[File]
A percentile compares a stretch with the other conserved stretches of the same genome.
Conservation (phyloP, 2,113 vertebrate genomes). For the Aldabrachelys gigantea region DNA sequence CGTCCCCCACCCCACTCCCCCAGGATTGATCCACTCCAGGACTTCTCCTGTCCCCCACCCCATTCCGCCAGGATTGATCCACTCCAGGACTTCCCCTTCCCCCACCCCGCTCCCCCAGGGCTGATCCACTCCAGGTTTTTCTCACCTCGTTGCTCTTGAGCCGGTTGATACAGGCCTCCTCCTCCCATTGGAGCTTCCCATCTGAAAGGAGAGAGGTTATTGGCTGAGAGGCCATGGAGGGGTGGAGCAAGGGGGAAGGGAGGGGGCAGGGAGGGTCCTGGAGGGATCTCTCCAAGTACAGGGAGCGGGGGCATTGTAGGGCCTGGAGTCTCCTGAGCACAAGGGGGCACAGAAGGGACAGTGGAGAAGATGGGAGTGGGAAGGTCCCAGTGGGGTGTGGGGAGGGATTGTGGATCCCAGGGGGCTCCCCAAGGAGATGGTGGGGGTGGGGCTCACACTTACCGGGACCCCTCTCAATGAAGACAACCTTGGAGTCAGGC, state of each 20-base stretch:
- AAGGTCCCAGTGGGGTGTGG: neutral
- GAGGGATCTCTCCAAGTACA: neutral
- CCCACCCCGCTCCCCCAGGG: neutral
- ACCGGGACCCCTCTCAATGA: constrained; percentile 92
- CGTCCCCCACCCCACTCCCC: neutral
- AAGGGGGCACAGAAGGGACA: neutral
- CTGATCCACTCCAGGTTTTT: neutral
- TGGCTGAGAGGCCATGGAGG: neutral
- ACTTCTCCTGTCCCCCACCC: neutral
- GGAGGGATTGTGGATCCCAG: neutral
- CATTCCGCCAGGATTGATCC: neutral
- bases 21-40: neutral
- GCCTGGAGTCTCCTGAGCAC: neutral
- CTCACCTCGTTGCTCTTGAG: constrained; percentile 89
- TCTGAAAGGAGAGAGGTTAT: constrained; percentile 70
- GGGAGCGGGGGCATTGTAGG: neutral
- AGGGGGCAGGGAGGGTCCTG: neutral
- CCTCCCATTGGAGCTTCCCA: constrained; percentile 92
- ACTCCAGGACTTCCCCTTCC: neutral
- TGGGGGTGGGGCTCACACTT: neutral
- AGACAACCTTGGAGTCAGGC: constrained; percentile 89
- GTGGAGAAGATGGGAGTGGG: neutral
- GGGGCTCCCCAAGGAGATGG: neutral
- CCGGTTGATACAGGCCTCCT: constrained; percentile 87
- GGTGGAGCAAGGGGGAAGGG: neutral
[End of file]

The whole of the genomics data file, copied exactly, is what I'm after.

A percentile compares a stretch with the other conserved stretches of the same genome.
Conservation (phyloP, 2,113 vertebrate genomes). For the Aldabrachelys gigantea region DNA sequence CGTCCCCCACCCCACTCCCCCAGGATTGATCCACTCCAGGACTTCTCCTGTCCCCCACCCCATTCCGCCAGGATTGATCCACTCCAGGACTTCCCCTTCCCCCACCCCGCTCCCCCAGGGCTGATCCACTCCAGGTTTTTCTCACCTCGTTGCTCTTGAGCCGGTTGATACAGGCCTCCTCCTCCCATTGGAGCTTCCCATCTGAAAGGAGAGAGGTTATTGGCTGAGAGGCCATGGAGGGGTGGAGCAAGGGGGAAGGGAGGGGGCAGGGAGGGTCCTGGAGGGATCTCTCCAAGTACAGGGAGCGGGGGCATTGTAGGGCCTGGAGTCTCCTGAGCACAAGGGGGCACAGAAGGGACAGTGGAGAAGATGGGAGTGGGAAGGTCCCAGTGGGGTGTGGGGAGGGATTGTGGATCCCAGGGGGCTCCCCAAGGAGATGGTGGGGGTGGGGCTCACACTTACCGGGACCCCTCTCAATGAAGACAACCTTGGAGTCAGGC, state of each 20-base stretch:
- AAGGTCCCAGTGGGGTGTGG: neutral
- GAGGGATCTCTCCAAGTACA: neutral
- CCCACCCCGCTCCCCCAGGG: neutral
- ACCGGGACCCCTCTCAATGA: constrained; percentile 92
- CGTCCCCCACCCCACTCCCC: neutral
- AAGGGGGCACAGAAGGGACA: neutral
- CTGATCCACTCCAGGTTTTT: neutral
- TGGCTGAGAGGCCATGGAGG: neutral
- ACTTCTCCTGTCCCCCACCC: neutral
- GGAGGGATTGTGGATCCCAG: neutral
- CATTCCGCCAGGATTGATCC: neutral
- bases 21-40: neutral
- GCCTGGAGTCTCCTGAGCAC: neutral
- CTCACCTCGTTGCTCTTGAG: constrained; percentile 89
- TCTGAAAGGAGAGAGGTTAT: constrained; percentile 70
- GGGAGCGGGGGCATTGTAGG: neutral
- AGGGGGCAGGGAGGGTCCTG: neutral
- CCTCCCATTGGAGCTTCCCA: constrained; percentile 92
- ACTCCAGGACTTCCCCTTCC: neutral
- TGGGGGTGGGGCTCACACTT: neutral
- AGACAACCTTGGAGTCAGGC: constrained; percentile 89
- GTGGAGAAGATGGGAGTGGG: neutral
- GGGGCTCCCCAAGGAGATGG: neutral
- CCGGTTGATACAGGCCTCCT: constrained; percentile 87
- GGTGGAGCAAGGGGGAAGGG: neutral